What's an element?

What goes into an element, and how is one different from another?
19 February 2019

Interview with 

Jenny Gracie and Adam Murphy


Atom cartoon


2019 is the 150th birthday of the chemist's best friend, the periodic table of elements. But what exactly is an element? Jenny Gracie and Adam Murphy have the quick fire science on the subject...

Jenny - Do you remember that giant wall chart that stared at you during science class at school? Like a game of tetris - lines of different coloured blocks slotted into a grid, with a few more lines of blocks below. This chart actually shows all the building blocks, or elements, that make up everything on Earth, from the microphone I’m speaking into, to the ears that you are listening with. This special table tells scientists how these elemental building blocks behave.

Adam - But what actually is an element? Each element is made up of one type of atom, and each is given a letter, like H for hydrogen, or O for Oxygen. Atoms have 3 basic building blocks themselves - protons, neutrons and electrons. In the centre, the nucleus, you’ll find the positively charged protons and neutral neutrons. So to balance the charge, whizzing around the nucleus are layers of negatively charged electrons. What defines one element from another - is how many protons it’s got (called the atomic number). Hydrogen has 1, oxygen has 8, and you’ll see this number next to each symbol on the periodic table.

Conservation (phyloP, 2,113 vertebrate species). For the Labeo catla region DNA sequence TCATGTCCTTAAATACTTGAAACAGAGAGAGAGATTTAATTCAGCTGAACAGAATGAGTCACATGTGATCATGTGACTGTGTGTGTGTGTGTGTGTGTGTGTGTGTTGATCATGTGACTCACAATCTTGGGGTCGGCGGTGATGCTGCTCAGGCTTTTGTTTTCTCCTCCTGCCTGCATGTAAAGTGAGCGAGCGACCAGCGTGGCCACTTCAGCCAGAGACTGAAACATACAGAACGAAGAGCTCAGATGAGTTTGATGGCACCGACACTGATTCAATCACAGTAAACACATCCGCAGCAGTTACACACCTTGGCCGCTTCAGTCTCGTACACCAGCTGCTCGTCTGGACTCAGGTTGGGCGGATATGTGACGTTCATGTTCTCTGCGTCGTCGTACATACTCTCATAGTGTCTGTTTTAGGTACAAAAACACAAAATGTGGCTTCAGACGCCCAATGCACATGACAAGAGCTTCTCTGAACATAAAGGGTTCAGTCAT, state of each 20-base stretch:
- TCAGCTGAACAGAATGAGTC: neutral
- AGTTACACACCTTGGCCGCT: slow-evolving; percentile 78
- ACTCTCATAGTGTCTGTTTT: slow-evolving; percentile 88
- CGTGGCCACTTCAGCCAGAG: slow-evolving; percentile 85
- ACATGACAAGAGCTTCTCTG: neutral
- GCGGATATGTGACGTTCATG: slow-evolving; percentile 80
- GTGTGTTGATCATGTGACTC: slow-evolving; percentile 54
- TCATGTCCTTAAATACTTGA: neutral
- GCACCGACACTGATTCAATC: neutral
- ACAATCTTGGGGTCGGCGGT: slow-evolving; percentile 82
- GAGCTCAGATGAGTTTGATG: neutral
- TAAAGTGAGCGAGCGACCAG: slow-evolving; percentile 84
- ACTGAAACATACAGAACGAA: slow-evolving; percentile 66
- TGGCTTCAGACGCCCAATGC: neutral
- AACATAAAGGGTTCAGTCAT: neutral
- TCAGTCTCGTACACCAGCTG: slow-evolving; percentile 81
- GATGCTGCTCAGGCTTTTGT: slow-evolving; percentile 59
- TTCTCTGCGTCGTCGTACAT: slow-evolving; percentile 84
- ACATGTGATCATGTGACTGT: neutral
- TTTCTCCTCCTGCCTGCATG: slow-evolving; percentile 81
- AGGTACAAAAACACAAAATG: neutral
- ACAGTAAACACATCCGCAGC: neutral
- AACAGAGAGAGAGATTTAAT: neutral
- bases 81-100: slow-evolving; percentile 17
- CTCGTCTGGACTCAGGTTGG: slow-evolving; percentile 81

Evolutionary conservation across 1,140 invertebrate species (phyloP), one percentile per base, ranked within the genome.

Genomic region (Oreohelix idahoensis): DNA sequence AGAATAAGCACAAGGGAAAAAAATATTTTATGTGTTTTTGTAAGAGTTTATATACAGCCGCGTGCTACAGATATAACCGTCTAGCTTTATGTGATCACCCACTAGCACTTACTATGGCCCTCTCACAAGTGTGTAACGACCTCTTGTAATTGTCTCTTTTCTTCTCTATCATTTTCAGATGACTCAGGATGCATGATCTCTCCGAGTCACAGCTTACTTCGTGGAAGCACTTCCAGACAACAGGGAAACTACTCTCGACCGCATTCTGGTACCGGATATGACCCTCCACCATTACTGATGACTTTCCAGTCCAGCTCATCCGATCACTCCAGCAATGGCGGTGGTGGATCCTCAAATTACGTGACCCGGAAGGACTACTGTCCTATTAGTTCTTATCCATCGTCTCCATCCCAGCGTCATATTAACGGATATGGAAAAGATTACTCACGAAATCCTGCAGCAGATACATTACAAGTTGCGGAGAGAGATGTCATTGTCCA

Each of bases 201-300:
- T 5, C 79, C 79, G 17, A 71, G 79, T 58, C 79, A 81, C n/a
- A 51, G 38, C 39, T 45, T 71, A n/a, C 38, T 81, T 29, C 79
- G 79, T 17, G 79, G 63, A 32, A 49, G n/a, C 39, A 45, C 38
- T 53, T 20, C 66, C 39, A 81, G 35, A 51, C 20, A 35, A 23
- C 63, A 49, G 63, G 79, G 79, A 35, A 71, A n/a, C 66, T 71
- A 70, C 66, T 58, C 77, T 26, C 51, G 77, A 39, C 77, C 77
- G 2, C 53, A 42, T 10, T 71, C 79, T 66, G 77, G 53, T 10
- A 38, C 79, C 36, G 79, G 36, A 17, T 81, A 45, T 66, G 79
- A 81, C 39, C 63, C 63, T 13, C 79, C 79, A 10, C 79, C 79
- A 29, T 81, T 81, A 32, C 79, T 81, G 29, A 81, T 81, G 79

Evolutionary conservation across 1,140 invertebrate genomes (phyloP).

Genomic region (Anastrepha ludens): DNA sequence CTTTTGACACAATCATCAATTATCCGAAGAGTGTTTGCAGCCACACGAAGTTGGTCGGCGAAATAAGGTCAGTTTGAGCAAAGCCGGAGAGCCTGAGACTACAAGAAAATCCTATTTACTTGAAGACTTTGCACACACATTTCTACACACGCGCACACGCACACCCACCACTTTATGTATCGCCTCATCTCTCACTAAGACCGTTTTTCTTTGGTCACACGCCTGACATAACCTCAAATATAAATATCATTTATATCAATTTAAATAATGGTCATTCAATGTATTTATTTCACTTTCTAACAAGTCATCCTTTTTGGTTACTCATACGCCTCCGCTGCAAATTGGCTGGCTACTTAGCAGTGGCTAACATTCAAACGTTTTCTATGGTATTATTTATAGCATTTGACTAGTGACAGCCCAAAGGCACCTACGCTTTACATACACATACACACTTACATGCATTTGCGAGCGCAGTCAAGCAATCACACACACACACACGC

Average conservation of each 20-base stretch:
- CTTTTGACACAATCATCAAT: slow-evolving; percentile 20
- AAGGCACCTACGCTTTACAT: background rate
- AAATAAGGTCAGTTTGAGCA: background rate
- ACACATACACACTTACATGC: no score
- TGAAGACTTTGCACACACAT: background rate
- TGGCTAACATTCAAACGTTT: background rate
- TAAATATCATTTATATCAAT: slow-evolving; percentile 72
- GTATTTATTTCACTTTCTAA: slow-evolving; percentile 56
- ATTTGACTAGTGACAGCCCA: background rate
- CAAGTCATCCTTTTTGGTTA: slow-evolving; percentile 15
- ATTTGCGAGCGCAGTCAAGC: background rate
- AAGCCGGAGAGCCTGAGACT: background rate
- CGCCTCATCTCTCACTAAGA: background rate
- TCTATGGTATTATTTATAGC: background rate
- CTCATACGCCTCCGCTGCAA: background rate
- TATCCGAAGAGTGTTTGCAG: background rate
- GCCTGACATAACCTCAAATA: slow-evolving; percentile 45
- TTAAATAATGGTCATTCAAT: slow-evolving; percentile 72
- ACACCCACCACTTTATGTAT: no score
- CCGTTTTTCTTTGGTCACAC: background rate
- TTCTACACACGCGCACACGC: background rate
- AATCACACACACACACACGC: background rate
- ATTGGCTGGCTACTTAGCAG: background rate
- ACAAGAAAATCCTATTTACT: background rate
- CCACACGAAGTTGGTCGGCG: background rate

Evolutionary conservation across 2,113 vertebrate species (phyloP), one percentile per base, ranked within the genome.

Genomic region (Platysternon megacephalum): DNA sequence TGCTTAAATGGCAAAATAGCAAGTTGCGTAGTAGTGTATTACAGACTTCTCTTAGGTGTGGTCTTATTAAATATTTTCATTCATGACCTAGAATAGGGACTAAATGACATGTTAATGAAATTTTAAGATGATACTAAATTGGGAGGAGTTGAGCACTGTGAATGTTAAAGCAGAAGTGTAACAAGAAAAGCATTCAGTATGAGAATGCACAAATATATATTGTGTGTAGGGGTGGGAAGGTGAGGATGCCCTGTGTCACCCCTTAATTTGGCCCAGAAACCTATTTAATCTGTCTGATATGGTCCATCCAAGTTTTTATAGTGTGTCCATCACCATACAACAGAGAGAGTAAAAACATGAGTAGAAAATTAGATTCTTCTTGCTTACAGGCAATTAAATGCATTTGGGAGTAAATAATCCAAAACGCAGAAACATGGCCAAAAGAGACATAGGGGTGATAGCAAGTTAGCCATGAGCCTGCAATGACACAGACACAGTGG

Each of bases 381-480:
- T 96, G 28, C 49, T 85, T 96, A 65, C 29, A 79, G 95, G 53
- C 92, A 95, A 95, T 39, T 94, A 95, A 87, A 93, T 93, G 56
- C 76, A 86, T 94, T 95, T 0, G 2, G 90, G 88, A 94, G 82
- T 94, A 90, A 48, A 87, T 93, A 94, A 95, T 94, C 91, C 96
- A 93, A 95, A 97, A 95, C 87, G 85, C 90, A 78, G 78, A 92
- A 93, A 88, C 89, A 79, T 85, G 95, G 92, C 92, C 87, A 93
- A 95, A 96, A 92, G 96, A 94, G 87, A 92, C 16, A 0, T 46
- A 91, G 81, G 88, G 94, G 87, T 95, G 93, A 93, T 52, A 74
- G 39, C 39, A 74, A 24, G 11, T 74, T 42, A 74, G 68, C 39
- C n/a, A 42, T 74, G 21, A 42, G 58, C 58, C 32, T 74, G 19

Jenny - Now the vertical columns in the table are called groups, and these can be thought of as element families. Each group has the same number of electrons in its outer layer, which tell us how it might react with other elements. The first group all have 1 outer electron, and these often react violently with water, group 2 have 2 outer electrons and the pattern pretty much continues across the table. It is these outer electrons that form bonds with other elements, and also what determines the shared properties of a group.

Adam - Some elements like iron, copper and gold have been used by ancient civilisations for thousands of years. To date, there have been 118 elements discovered. To mark it is 150th birthday, we’re taking a tour of the periodic table, asking; how we tell one element from another; are we using elements sustainability, and what might the future hold for life’s essential building blocks.


Add a comment